Who is Alberto Giacometti?
Alberto Giacometti, best known for his large bronze sculptures of attenuated human figures, was one of the most significant artists of the twentieth century, especially in sculpture. Active in sculpture from the 1920s to the 1960s, Giacometti worked in various movements.
|Born||October 10, 1901,|
|Died||January 11, 1966|
|Mediums Worked In||Sculptor working in clay or plaster then cast in bronze; designed decorative objects and jewelry; painter; printmaker|
|Movements||Modern Art, Cubism, Surrealism, Expressionism, Existentialism|
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Alberto Giacometti’s Artistic Style and Career
Early Beginnings & Surrealism
His work in the 1930s is among the most important contributions to sculpture in the Surrealist movement. Attempting to explore Freudian themes of sex, obsession, and trauma, his sculptures of this period were small, by 1944 never exceeding 7 centimeters (2.75 inches) in height. His iconic figures of Don Quixote, alone or with other characters from the novel, As he said, “But wanting to create from memory what I had seen, to my terror the sculptures became smaller and smaller.”
Giacometti’s work as a painter was a small portion of his artistic production. He created his first oil painting, Still Life with Apples, and his first sculpture, a bust of Diego, in his father’s studio when he was 14. However, by the late 1950s, his figurative paintings had become as common as his sculptures. Interestingly, his virtually monochromatic images do not appear to refer to any other modern style of art.
In 1922, after years of working in the study of his Impressionist father, Giacometti went to Paris, where he enrolled in the Académie de la Grande-Chaumière, where he worked with the sculpture Antoine Bourdelle. Additional work in this period included nude drawings, reflecting his work with Bourdelle and the influence of Jacques Lipchitz and Fernand Leger.
In 1931, the artist joined André Breton’s Surrealist movement. Actively involved with Breton’s group, Giacometti shone as one of its few sculptors. Although Breton dismissed him in 1935, surrealism continued to affect his work in many ways. Dreamlike visions, montage and assemblage, magical images of the human future, and objects with symbolic functions remained highly important in his works.
Influence of Africa & Oceania
In the late 1920s, Giacometti developed an interest in African and Oceanian Sculpture. His first noteworthy pieces to be exhibited were Spoon Woman and The Couple. Both were exhibited at the Salon des Tuileries, and both reflected the cultural encounter. As he continued to sculpt under this influence, he moved away from naturalist and academic representation, favoring a totemic vision of the figure, filled with mana.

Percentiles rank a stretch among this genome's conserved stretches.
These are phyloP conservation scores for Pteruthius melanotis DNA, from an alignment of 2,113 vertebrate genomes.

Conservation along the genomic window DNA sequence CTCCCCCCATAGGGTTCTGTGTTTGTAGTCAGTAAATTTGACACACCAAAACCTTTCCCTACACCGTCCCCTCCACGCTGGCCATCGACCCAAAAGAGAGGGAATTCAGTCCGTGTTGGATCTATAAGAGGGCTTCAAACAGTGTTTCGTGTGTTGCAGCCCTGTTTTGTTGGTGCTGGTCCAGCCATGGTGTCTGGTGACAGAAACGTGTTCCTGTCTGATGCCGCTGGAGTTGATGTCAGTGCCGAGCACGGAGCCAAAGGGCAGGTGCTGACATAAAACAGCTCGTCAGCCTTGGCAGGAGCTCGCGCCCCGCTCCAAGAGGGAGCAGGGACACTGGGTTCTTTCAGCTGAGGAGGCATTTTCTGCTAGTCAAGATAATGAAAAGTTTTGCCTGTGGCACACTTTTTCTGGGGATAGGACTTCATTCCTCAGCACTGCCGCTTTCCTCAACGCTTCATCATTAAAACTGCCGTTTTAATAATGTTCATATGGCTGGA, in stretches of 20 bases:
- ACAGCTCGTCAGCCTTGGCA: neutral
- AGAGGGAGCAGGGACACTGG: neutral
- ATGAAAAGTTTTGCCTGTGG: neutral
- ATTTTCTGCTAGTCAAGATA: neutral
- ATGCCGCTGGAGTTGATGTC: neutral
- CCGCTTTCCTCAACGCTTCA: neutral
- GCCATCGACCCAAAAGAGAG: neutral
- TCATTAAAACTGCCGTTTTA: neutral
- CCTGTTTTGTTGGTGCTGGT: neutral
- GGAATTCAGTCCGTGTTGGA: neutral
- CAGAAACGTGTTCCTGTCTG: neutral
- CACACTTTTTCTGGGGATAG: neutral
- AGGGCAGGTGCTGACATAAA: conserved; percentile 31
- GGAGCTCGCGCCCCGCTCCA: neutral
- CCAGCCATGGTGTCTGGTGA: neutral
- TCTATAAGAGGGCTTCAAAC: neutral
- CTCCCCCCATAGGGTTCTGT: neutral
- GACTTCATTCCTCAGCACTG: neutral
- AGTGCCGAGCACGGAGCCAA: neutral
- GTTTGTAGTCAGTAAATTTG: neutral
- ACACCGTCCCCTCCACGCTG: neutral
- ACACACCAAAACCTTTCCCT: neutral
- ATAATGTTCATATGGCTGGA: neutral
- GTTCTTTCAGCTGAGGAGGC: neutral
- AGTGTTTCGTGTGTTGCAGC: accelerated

Also in the 1930s, Giacometti worked with what he called “mobile and mute objects,” things moving in latent and suggestive ways which he had made in wood by a carpenter. Two of them, A Disagreeable Object and the Disagreeable Object to Be Thrown Away, bridged the gap between decorative objects and sculpture. During this period, he created lamps, vases, and wall lights sold by the avant-garde designer Jean-Michel Frank. He also worked in bas-relief in plaster and terra cotta on commission, including producing items for the Louis-Dreyfus mansion in Paris. He continued to produce decorative objects well into the 1950s.
World War II & Sculpture
Giacometti spent World War II in his neutral home country of Switzerland. It was there in 1944-45 that he hit upon the idea for the first of what became his iconic post-War figures. This tall, slender woman facing front is a foretaste of the much more abstract and attenuated figures that will dominate his later career. Working on the figure’s presence in space, he placed his sculptures on pedestals or flat spaces, establishing a space for them parallel to ours. These figures, usually female silhouettes, foretell the future of his work.
Throughout his artistic life, Giacometti focused on the human head. The head, or a representation of the same, was also the basis for his exclusion from the Surrealists in 1935. From 1934’s Head-Skull, he created mean versions of the skull. After returning to Paris following the War, Giacometti made miniature portraits of prominent personalities, including Simone de Beauvoir. A death he witnessed in 1921 strongly influenced his work with the head. Pursued by visions of deadheads suspended in the void, he tried to convey them in sculptures, such as The Nose.
In the end, Alberto Giacometti became one of the most influential artists of the last century because, as an Existentialist, he worked his way into reflecting philosophy’s focus on alienation and anxiety in his sculpture. He is probably best remembered for his tall, lonely figures, demonstrating his belief in humanity’s suffering as a symbol of the trauma of the post-war world.
Essential Giacometti Works
After World War II, Giacometti turned to the human form as a representative of humanity and love. From this focus, he had developed by 1947 the tall and slender human figures, usually alone and in motion. By the late 1960s, various of his Don Quixote figure, exuding isolation, sorrow, and despair, vied with Van Gogh’s Wheatfield with Ravens for space on college student walls.
Giacometti believed that the object of art was to create a new and intense reality, not to reproduce the one we had. He was so successful at doing so that he sold among top-priced sculptures in history, L’Homme au doigt (Man with the Finger) (1947) at $141.3 million in 2015, L’Homme qui marche I (The Walking Man) (1961) at $104.3 million in 2010, and Chariot (1950) at $101 million in 2014.
The figures of Giacometti are seemingly unknowable, while his work is almost a physical existentialism. This enigmatic and reflective quality drew the intelligentsia to his work.
Exhibitions & Collections